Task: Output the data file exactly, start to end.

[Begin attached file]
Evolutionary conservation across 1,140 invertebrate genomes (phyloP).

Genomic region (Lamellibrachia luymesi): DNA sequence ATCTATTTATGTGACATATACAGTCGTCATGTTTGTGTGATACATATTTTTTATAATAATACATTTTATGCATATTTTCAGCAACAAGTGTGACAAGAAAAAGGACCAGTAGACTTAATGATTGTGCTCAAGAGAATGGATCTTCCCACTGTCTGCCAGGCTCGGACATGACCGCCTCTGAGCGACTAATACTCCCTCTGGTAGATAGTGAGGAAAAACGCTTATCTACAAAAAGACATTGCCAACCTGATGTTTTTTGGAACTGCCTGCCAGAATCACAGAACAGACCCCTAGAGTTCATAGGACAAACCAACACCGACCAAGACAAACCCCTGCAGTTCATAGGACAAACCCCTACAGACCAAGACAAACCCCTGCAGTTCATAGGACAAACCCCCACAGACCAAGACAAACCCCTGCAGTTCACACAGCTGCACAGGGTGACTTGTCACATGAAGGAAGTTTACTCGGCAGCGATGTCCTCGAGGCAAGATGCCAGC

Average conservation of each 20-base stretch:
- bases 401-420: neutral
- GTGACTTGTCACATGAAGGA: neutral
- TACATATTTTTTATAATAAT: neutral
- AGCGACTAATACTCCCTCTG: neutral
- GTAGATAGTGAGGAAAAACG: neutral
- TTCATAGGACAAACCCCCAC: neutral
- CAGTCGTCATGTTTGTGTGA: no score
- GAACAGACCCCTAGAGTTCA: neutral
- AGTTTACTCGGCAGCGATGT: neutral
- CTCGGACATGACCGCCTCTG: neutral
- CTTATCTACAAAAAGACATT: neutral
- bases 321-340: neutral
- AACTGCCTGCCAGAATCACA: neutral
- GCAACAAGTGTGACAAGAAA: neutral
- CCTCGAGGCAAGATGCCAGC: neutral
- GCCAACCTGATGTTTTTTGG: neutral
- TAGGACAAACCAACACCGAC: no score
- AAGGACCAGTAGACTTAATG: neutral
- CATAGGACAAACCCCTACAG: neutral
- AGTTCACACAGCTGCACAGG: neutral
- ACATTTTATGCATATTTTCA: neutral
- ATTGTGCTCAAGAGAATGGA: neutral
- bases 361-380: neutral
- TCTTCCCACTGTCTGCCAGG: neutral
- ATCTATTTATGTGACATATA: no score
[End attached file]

Evolutionary conservation across 1,140 invertebrate genomes (phyloP).

Genomic region (Lamellibrachia luymesi): DNA sequence ATCTATTTATGTGACATATACAGTCGTCATGTTTGTGTGATACATATTTTTTATAATAATACATTTTATGCATATTTTCAGCAACAAGTGTGACAAGAAAAAGGACCAGTAGACTTAATGATTGTGCTCAAGAGAATGGATCTTCCCACTGTCTGCCAGGCTCGGACATGACCGCCTCTGAGCGACTAATACTCCCTCTGGTAGATAGTGAGGAAAAACGCTTATCTACAAAAAGACATTGCCAACCTGATGTTTTTTGGAACTGCCTGCCAGAATCACAGAACAGACCCCTAGAGTTCATAGGACAAACCAACACCGACCAAGACAAACCCCTGCAGTTCATAGGACAAACCCCTACAGACCAAGACAAACCCCTGCAGTTCATAGGACAAACCCCCACAGACCAAGACAAACCCCTGCAGTTCACACAGCTGCACAGGGTGACTTGTCACATGAAGGAAGTTTACTCGGCAGCGATGTCCTCGAGGCAAGATGCCAGC

Average conservation of each 20-base stretch:
- bases 401-420: neutral
- GTGACTTGTCACATGAAGGA: neutral
- TACATATTTTTTATAATAAT: neutral
- AGCGACTAATACTCCCTCTG: neutral
- GTAGATAGTGAGGAAAAACG: neutral
- TTCATAGGACAAACCCCCAC: neutral
- CAGTCGTCATGTTTGTGTGA: no score
- GAACAGACCCCTAGAGTTCA: neutral
- AGTTTACTCGGCAGCGATGT: neutral
- CTCGGACATGACCGCCTCTG: neutral
- CTTATCTACAAAAAGACATT: neutral
- bases 321-340: neutral
- AACTGCCTGCCAGAATCACA: neutral
- GCAACAAGTGTGACAAGAAA: neutral
- CCTCGAGGCAAGATGCCAGC: neutral
- GCCAACCTGATGTTTTTTGG: neutral
- TAGGACAAACCAACACCGAC: no score
- AAGGACCAGTAGACTTAATG: neutral
- CATAGGACAAACCCCTACAG: neutral
- AGTTCACACAGCTGCACAGG: neutral
- ACATTTTATGCATATTTTCA: neutral
- ATTGTGCTCAAGAGAATGGA: neutral
- bases 361-380: neutral
- TCTTCCCACTGTCTGCCAGG: neutral
- ATCTATTTATGTGACATATA: no score